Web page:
Tomato-based sauces and other tomato products, like tomato juice, have been shown to cause GERD symptoms, Dr. Poppers says, and this could be related to the acidic nature of the fruit (yes, tomatoes are a fruit!).
Eat This Instead: Other Fruits, Veggies and Herbs
Search the internet and you'll find a host of substitutes for tomato, including peaches, beets and basil. The easiest way to adjust certain recipes is to skip the tomatoes and move on, or get creative with pesto-based or low-fat dairy white sauces.
Experimentation — and moderation — can help with all of these foods substitutes, Romano says.
"For some, eliminating some of the triggers and then slowly reintroducing them back may allow you to identify if one of the foods above worsens your GERD symptoms," she says.
As tough as it may be to cut caffeine from your life, both the NIH and the American College of Gastroenterology recommend that people with GERD limit how much chocolate, coffee and caffeinated tea they eat or drink. It's yet another suspected irritant that provokes GERD symptoms.
Drink This Instead: Water
H2O is probably the best thing to drink for acid reflux.
Many of us are chronically dehydrated in our fast-paced lifestyles, Dr. Poppers says. Drinking enough water can help reduce GERD symptoms and benefit your overall wellbeing.
Another major GERD offender, alcohol causes numerous issues, including tampering with the lower esophageal sphincter, increasing acid and impairing how the stomach empties, according to an August 2014 study in BMC Gastroenterology. It's better to avoid it, if you can, or drink in moderation to see if it affects your symptoms, Dr. Poppers says.
Drink This Instead: Mocktails Without Citrus
There are plenty of ways to bring fun drinks into your life without booze. You'll want to skip orange juice, lime juice and lemon juice, too, as these are also possible triggers for GERD symptoms.
How to Figure Out Your GERD Triggers
There are other foods and drinks that might cause issues with GERD, including mint and carbonated beverages. Some people may have their own specific GERD trigger foods that are less common, so be mindful that something not listed here may be causing your discomfort, Dr. Poppers says.
To determine what bothers you the most, it's a good idea to keep a diary in which you record what you eat and when you have GERD symptoms.
"It's always better to try to identify and mitigate or minimize triggers rather than to jump to therapies, medications and otherwise," Dr. Popper says. He advises patients to work with a registered dietitian to develop the best diet for GERD and beyond.
There are many foods you can eat with the condition, so don't despair that so many of life's pleasurable foods and drinks might be on your don't-eat-for-now GERD list, Dr. Popper says. By modifying your lifestyle and getting effective treatment, you might be able to one day return to your trigger foods, possibly in moderation.
Romano agrees: "I always like to suggest to my patients experiencing GERD, rather than thinking about everything you have to take away from your diet, think about what you can add to your diet and lifestyle to make your condition better. In many cases, adopting healthier dietary patterns — including high-fiber fruits, veggies, legumes, nuts, seeds, whole grains — and lifestyle patterns can play a significant role in managing or preventing symptoms."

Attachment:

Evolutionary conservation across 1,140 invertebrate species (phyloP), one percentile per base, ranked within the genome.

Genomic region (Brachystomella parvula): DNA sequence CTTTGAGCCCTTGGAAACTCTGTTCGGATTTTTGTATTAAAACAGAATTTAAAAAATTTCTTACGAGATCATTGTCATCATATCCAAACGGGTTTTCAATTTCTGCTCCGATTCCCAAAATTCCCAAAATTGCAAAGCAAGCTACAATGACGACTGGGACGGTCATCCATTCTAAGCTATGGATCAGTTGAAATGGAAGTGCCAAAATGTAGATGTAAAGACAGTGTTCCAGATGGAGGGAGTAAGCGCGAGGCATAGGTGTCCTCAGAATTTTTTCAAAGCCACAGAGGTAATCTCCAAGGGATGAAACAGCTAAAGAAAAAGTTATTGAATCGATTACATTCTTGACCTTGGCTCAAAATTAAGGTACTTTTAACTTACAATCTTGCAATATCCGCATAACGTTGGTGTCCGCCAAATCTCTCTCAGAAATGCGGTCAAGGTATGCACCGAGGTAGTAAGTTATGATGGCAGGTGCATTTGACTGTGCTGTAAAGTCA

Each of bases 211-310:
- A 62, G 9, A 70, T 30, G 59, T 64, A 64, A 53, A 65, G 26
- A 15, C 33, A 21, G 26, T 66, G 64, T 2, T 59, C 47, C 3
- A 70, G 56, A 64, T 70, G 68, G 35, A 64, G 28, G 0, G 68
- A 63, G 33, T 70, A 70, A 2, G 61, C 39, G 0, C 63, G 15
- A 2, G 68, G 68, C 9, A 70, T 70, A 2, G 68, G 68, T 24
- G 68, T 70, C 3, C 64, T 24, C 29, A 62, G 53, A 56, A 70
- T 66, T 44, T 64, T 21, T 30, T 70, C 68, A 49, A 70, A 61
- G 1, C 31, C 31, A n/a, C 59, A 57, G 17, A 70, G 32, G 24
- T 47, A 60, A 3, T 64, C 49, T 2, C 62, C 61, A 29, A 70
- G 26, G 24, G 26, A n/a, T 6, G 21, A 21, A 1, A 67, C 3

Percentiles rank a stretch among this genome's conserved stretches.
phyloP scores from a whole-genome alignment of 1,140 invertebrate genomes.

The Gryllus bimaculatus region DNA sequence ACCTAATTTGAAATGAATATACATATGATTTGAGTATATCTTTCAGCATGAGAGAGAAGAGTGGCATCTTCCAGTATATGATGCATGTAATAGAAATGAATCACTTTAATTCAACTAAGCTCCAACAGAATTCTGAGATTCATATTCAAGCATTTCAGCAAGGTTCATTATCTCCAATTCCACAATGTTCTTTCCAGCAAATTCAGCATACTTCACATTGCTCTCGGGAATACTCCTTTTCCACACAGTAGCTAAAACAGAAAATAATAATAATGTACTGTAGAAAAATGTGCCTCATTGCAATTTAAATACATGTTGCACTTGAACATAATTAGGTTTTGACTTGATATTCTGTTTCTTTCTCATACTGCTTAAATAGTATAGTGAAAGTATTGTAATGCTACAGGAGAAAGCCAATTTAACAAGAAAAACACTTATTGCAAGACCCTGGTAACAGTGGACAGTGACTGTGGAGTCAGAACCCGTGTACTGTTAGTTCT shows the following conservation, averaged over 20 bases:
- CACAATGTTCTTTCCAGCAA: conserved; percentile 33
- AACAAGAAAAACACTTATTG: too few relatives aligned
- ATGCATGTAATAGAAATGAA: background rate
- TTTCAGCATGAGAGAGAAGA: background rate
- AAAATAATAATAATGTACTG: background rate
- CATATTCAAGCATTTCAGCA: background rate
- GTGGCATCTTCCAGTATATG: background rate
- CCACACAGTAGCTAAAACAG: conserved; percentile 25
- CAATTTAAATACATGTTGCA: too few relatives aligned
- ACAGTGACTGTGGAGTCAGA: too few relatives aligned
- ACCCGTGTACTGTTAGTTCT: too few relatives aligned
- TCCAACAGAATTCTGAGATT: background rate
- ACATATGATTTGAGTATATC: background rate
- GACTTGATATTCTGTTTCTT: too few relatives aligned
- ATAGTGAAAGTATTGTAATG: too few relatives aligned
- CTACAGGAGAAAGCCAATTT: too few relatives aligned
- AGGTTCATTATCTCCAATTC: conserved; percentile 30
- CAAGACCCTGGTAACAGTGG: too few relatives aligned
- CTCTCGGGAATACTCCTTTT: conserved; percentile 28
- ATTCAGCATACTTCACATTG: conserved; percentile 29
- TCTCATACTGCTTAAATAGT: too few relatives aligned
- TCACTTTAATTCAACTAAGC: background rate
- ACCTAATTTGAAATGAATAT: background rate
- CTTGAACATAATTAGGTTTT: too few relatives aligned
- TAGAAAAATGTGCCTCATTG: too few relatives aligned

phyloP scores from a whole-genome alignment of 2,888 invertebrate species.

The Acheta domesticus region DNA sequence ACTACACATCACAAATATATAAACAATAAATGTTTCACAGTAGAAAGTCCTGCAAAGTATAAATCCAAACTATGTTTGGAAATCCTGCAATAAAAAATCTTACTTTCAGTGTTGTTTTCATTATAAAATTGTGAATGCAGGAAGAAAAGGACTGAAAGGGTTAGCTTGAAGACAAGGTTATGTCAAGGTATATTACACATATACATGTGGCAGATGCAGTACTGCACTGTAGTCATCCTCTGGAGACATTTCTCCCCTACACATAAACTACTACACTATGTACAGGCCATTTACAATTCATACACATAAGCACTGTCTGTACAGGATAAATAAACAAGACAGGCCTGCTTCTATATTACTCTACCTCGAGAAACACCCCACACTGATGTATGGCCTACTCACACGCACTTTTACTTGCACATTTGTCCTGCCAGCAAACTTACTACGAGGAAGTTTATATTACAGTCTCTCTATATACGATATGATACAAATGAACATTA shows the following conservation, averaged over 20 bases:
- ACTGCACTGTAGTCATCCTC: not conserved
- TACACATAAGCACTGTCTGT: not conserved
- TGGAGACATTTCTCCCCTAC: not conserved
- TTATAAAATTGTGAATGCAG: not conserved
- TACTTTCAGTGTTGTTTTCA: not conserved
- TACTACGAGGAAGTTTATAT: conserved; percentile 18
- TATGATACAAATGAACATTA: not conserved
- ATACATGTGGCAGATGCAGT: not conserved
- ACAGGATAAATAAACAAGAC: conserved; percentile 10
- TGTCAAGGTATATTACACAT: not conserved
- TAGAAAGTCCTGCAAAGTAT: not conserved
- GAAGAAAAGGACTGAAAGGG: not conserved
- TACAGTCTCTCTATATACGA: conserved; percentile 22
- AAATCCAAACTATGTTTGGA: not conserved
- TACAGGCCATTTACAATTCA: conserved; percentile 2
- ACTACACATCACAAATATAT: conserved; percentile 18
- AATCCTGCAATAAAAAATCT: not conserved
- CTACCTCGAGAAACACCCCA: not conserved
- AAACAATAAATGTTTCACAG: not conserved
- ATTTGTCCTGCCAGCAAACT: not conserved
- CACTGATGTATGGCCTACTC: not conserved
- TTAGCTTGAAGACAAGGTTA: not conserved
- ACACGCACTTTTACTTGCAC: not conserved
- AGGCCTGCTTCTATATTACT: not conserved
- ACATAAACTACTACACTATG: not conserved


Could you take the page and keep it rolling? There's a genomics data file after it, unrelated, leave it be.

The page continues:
How and When You Eat Matters, Too
It's not just the type of foods and drinks you consume, but how you do so that can affect GERD symptoms, both Dr. Poppers and Romano emphasize. They share some tips below that can help you better understand the best practices for living and eating with GERD:
- Avoid large meals. Eat smaller portions, more frequently throughout the day.
- Chew your food well.
- Eat as slowly as you can, trying not to suck in too much air while eating.
- Sit upright after meals to help the digestion process.
- Try to eat at least two to three hours before going to sleep at night.
- If you do have to go to bed soon after eating, raise the head of your bed with risers to help prevent GERD symptoms.
Is This an Emergency?
- National Health Institute: “Acid reflux, Heartburn, and GERD: What’s the difference?”
- Przegląd Gastroenterologiczny: "Risk factors for gastroesophageal reflux disease: the role of diet"
- Current Medicinal Chemistry: "Food and Gastroesophageal Reflux Disease"
- World Journal of Gastroenterology: "Fiber-enriched diet helps to control symptoms and improves esophageal motility in patients with non-erosive gastroesophageal reflux disease"
- Diseases of the Esophagus: “Adherence to a predominantly Mediterranean diet decreases the risk of gastroesophageal reflux disease: a cross-sectional study in a South Eastern European population”
- Journal of Thoracic Disease: “The role of diet in the development and management of gastroesophageal reflux disease: why we feel the burn”
- U.S. National Library of Medicine: “Bland diet”
- University of Missouri System: “How to calculate how much water you should drink”
- BMC Gastroenterology: “Dietary guideline adherence for gastroesophageal reflux disease”
- Centers for Disease Control and Prevention: “Dietary Guidelines for Alcohol”